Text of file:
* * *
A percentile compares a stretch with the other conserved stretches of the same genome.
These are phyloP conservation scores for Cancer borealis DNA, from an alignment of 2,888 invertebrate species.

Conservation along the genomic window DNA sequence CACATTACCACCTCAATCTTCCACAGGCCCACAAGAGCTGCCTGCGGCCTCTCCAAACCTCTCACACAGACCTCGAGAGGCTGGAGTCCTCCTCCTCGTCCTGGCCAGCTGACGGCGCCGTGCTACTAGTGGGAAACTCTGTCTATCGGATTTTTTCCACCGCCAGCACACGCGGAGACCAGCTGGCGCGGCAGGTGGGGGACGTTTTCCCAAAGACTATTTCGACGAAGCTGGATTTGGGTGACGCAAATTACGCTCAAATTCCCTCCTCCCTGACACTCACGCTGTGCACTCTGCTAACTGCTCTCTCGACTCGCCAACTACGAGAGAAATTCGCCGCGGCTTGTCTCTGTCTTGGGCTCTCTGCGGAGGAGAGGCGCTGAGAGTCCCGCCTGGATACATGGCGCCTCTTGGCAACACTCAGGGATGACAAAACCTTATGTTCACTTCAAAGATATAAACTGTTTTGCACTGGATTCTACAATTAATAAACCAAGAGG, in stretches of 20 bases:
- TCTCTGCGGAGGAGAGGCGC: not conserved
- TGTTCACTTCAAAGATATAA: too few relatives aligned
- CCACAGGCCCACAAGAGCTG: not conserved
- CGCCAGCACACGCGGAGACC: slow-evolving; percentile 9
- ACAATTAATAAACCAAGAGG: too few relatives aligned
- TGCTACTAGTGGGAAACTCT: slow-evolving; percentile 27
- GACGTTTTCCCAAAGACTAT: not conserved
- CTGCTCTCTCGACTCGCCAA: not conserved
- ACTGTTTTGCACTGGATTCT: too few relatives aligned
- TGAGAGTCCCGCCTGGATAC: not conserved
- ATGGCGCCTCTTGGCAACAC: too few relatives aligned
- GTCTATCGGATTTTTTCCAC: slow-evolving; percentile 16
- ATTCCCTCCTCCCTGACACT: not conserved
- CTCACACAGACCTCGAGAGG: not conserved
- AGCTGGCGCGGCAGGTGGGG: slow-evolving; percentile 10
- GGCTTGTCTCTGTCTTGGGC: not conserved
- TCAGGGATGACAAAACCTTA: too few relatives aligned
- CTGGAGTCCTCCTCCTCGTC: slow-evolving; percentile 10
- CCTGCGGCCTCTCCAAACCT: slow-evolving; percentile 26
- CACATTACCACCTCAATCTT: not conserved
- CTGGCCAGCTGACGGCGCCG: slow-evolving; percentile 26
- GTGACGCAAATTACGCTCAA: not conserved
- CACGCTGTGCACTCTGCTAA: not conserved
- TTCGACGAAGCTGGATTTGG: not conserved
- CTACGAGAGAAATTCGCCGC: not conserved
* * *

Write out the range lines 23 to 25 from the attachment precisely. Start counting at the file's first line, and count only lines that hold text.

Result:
- CACATTACCACCTCAATCTT: not conserved
- CTGGCCAGCTGACGGCGCCG: slow-evolving; percentile 26
- GTGACGCAAATTACGCTCAA: not conserved